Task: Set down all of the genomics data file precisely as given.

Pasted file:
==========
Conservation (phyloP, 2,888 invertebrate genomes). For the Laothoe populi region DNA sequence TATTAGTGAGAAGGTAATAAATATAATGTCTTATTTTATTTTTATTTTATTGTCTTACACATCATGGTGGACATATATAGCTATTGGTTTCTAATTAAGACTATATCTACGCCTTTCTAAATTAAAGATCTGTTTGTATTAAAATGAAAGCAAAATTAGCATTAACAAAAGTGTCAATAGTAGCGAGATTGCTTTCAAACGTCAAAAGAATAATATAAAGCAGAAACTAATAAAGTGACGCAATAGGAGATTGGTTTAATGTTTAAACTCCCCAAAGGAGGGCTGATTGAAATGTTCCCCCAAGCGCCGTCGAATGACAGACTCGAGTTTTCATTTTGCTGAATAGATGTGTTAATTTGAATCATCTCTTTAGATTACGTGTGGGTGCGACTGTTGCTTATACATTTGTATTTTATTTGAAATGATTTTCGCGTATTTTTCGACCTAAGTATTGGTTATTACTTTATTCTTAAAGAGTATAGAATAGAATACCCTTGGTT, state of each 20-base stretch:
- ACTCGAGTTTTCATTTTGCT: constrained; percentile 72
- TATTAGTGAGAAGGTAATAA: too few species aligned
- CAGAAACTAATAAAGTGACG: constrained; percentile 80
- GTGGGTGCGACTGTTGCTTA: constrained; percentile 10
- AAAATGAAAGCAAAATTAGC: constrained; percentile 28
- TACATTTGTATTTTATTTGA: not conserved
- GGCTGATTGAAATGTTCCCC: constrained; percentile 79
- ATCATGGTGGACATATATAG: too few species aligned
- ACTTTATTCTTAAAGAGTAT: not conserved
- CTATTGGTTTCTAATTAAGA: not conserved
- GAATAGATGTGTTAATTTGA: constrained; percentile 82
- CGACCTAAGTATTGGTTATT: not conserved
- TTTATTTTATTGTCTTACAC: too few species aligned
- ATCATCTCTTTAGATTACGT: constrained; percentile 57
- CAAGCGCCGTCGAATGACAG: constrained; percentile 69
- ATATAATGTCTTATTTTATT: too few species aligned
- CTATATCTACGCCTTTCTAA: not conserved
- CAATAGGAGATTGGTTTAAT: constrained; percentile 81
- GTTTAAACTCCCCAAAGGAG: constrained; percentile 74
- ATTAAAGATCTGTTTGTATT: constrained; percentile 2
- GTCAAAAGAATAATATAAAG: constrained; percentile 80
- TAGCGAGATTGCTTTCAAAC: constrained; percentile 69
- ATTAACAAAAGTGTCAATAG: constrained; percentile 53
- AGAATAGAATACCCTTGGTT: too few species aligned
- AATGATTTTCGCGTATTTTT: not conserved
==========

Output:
Conservation (phyloP, 2,888 invertebrate genomes). For the Laothoe populi region DNA sequence TATTAGTGAGAAGGTAATAAATATAATGTCTTATTTTATTTTTATTTTATTGTCTTACACATCATGGTGGACATATATAGCTATTGGTTTCTAATTAAGACTATATCTACGCCTTTCTAAATTAAAGATCTGTTTGTATTAAAATGAAAGCAAAATTAGCATTAACAAAAGTGTCAATAGTAGCGAGATTGCTTTCAAACGTCAAAAGAATAATATAAAGCAGAAACTAATAAAGTGACGCAATAGGAGATTGGTTTAATGTTTAAACTCCCCAAAGGAGGGCTGATTGAAATGTTCCCCCAAGCGCCGTCGAATGACAGACTCGAGTTTTCATTTTGCTGAATAGATGTGTTAATTTGAATCATCTCTTTAGATTACGTGTGGGTGCGACTGTTGCTTATACATTTGTATTTTATTTGAAATGATTTTCGCGTATTTTTCGACCTAAGTATTGGTTATTACTTTATTCTTAAAGAGTATAGAATAGAATACCCTTGGTT, state of each 20-base stretch:
- ACTCGAGTTTTCATTTTGCT: constrained; percentile 72
- TATTAGTGAGAAGGTAATAA: too few species aligned
- CAGAAACTAATAAAGTGACG: constrained; percentile 80
- GTGGGTGCGACTGTTGCTTA: constrained; percentile 10
- AAAATGAAAGCAAAATTAGC: constrained; percentile 28
- TACATTTGTATTTTATTTGA: not conserved
- GGCTGATTGAAATGTTCCCC: constrained; percentile 79
- ATCATGGTGGACATATATAG: too few species aligned
- ACTTTATTCTTAAAGAGTAT: not conserved
- CTATTGGTTTCTAATTAAGA: not conserved
- GAATAGATGTGTTAATTTGA: constrained; percentile 82
- CGACCTAAGTATTGGTTATT: not conserved
- TTTATTTTATTGTCTTACAC: too few species aligned
- ATCATCTCTTTAGATTACGT: constrained; percentile 57
- CAAGCGCCGTCGAATGACAG: constrained; percentile 69
- ATATAATGTCTTATTTTATT: too few species aligned
- CTATATCTACGCCTTTCTAA: not conserved
- CAATAGGAGATTGGTTTAAT: constrained; percentile 81
- GTTTAAACTCCCCAAAGGAG: constrained; percentile 74
- ATTAAAGATCTGTTTGTATT: constrained; percentile 2
- GTCAAAAGAATAATATAAAG: constrained; percentile 80
- TAGCGAGATTGCTTTCAAAC: constrained; percentile 69
- ATTAACAAAAGTGTCAATAG: constrained; percentile 53
- AGAATAGAATACCCTTGGTT: too few species aligned
- AATGATTTTCGCGTATTTTT: not conserved